(1) Turtle Excluder Device (TED) Certification Project
Two year old captive loggerheads from the NOAA Galveston facility are the scientific standard for evaluating and certifying TEDs. Each year, the 20-24 month old loggerheads are transported from Texas to Panama City, Florida where they are held and used for testing TEDs in trawls. Shrimp trawls were the primary focus but the project has been expanded to include fish and scallop trawls. The TED project is internationally recognized and accepted as a worldwide standard for evaluating sea turtle friendly trawl gear.
(2) Turtle Excluder Device (TED) Trials with Satellite Tagged Turtles
Turtles with and without dummy satellite tags were sent through a trawl equipped with a Turtle Excluder Device in an attempt investigating whether the satellite tag impeded the turtle’s ability to escape. Recommendations on changing the profile of the epoxy mount were made and subsequent work is currently being done to have the satellite tag manufacturers modify the tag base to better fit sea turtles. The project was done concurrently with annual TED certification and was done in cooperation with Texas A&M University at Galveston.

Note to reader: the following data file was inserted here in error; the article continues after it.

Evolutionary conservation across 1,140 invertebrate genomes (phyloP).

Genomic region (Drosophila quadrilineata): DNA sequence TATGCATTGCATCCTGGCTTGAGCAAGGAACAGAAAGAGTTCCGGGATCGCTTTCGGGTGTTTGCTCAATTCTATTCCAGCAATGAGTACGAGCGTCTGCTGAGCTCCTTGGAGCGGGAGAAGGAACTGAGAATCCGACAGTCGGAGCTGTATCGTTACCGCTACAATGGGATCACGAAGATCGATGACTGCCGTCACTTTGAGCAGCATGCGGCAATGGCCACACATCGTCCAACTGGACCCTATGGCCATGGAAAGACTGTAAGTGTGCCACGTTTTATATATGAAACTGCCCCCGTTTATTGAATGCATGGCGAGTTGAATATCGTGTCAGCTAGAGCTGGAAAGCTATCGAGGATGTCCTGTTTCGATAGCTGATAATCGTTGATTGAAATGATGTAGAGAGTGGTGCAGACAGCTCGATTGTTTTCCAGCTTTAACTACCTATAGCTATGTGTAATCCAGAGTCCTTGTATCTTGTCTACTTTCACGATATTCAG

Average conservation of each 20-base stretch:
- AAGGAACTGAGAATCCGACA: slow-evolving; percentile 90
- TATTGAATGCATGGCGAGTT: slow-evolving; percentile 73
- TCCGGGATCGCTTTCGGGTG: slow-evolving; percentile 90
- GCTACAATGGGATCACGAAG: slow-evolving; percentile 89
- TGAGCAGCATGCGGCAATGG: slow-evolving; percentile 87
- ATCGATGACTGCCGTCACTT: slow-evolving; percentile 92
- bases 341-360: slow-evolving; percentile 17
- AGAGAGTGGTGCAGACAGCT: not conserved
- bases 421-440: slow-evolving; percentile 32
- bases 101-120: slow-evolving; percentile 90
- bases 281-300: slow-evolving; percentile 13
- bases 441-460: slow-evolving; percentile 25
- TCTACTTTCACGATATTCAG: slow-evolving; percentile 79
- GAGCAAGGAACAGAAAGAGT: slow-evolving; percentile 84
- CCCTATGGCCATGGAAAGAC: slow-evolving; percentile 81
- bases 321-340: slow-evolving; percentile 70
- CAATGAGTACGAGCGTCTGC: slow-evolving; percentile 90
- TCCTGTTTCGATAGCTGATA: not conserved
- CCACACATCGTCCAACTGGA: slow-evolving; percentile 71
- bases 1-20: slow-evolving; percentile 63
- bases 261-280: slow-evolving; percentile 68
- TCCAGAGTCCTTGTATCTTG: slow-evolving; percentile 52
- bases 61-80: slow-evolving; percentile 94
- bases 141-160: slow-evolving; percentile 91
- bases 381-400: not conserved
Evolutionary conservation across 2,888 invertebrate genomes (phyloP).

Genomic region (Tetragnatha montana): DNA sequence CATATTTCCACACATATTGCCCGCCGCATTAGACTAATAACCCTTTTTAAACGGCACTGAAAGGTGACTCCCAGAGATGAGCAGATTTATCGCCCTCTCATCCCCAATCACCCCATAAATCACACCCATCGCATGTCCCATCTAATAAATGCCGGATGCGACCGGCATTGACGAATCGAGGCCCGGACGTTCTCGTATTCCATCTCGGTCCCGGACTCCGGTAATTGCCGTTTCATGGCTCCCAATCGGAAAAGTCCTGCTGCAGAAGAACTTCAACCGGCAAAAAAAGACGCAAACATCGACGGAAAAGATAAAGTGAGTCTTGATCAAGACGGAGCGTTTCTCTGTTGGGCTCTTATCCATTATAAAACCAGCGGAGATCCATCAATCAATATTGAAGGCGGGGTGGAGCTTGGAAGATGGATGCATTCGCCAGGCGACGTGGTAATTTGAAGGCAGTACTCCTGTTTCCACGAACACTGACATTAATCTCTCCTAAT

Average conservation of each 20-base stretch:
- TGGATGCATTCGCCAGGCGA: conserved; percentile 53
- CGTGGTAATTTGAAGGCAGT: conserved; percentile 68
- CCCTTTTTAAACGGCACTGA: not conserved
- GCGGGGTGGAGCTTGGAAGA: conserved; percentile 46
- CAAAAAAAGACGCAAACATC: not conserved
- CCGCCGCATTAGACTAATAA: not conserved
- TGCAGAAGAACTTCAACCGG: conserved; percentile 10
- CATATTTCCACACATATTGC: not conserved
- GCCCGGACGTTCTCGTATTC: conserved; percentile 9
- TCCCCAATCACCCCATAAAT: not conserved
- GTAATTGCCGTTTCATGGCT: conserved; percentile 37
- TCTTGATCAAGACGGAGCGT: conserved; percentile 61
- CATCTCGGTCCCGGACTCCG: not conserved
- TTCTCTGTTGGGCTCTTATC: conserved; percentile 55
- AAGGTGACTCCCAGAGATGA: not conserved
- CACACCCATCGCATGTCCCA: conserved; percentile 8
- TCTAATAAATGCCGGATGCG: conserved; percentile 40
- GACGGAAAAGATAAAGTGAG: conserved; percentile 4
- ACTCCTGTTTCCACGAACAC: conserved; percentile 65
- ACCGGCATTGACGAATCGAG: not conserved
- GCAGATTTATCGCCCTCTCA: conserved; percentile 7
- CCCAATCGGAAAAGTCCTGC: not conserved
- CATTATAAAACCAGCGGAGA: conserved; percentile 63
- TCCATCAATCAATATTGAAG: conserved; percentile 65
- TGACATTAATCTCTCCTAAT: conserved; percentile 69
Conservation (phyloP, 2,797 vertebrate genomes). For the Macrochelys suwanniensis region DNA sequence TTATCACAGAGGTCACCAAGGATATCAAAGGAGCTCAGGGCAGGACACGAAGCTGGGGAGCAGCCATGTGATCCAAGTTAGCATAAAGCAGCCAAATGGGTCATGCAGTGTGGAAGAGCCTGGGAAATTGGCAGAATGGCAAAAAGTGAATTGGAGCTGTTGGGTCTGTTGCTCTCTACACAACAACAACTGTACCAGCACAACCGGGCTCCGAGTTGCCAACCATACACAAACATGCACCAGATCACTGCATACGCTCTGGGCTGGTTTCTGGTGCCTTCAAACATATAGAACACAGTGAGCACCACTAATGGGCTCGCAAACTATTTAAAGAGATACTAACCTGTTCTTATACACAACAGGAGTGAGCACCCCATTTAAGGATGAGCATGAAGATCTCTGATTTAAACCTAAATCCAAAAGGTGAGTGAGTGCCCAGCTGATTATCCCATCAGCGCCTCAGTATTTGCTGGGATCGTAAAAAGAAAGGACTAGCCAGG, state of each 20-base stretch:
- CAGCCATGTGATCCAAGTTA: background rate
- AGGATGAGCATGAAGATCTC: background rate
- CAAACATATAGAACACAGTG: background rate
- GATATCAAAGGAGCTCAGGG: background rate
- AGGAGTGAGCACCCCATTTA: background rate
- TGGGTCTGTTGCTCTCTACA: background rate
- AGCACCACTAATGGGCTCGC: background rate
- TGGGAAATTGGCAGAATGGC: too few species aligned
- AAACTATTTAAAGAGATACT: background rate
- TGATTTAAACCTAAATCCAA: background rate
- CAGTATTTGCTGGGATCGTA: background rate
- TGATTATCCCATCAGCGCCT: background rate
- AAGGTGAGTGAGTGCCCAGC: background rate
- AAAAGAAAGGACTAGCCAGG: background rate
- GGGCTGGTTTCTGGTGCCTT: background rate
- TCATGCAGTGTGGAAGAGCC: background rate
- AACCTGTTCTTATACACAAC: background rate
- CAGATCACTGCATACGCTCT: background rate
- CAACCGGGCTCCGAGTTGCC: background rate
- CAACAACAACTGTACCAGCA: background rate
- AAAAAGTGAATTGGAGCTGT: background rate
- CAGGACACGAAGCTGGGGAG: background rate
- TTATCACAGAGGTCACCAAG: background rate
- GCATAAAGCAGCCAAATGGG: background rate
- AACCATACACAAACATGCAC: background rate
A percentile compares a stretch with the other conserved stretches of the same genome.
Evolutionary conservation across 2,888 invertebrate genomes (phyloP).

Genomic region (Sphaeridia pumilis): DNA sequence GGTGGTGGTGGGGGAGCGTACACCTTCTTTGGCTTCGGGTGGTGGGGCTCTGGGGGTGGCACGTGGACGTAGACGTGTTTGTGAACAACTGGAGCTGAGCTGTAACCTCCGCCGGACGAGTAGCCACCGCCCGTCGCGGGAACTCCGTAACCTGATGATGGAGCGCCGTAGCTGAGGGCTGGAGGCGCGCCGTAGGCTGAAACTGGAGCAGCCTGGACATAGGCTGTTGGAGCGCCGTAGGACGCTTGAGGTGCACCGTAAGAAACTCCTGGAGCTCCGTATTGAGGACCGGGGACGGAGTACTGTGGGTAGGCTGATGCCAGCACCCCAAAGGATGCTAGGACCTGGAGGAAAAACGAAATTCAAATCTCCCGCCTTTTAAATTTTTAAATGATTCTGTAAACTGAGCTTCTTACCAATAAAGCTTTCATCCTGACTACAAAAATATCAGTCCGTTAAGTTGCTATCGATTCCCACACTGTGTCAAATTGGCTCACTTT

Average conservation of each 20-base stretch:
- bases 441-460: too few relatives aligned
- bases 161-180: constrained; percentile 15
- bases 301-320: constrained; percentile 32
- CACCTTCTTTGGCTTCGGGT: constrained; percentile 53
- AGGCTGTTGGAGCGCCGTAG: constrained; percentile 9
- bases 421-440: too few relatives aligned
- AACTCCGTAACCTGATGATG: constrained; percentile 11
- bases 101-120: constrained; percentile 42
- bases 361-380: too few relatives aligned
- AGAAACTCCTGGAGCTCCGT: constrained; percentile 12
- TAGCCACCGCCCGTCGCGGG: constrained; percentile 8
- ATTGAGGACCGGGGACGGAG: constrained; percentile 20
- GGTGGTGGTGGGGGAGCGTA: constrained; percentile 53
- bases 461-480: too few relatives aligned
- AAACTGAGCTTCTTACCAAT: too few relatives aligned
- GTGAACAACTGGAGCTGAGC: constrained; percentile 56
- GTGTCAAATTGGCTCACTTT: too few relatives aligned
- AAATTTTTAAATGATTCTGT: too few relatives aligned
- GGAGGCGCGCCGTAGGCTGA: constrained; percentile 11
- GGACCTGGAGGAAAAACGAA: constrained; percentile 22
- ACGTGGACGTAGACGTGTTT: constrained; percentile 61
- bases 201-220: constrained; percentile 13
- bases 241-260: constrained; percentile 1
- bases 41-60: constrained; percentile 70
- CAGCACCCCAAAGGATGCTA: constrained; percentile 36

(3) Tests of Bait Modifications to Reduce Sea Turtles Hooked In Longline Fisheries
Sea turtles are incidentally captured in pelagic longline fisheries, and hook ingestion is one leading cause of mortality in these gear interactions. Using captive reared loggerhead sea turtles the Southeast Fisheries Science Center (SEFSC) is investigating the effects of hook size and design, and bait type and technique, on hook ingestion potential and feeding behavior. Other similar projects have investigated bait color, light sticks, artificial baits and chemical deterrents with the Pacific Islands Fisheries Science Center (PIFSC).
(4) Functional Analysis of Biting in Loggerhead Turtles within the Context of Longline Fishery Interactions: Biomechanics as a Tool in Conservation
Bite force and morphometric data was measured on hatchling to juvenile captive loggerheads. A multiple linear regression was conducted to determine how bite force and body and head measurements are related and which body or head morphometric best predicts loggerhead bite force. The data will be used to develop a model for testing hook shape and configurations that will be less likely to catch and injure sea turtles. This work was done in cooperation with Texas A&M University at Galveston and the PISFSC.
(5) Modification of Fishing Gear Incorporating Shark Characteristics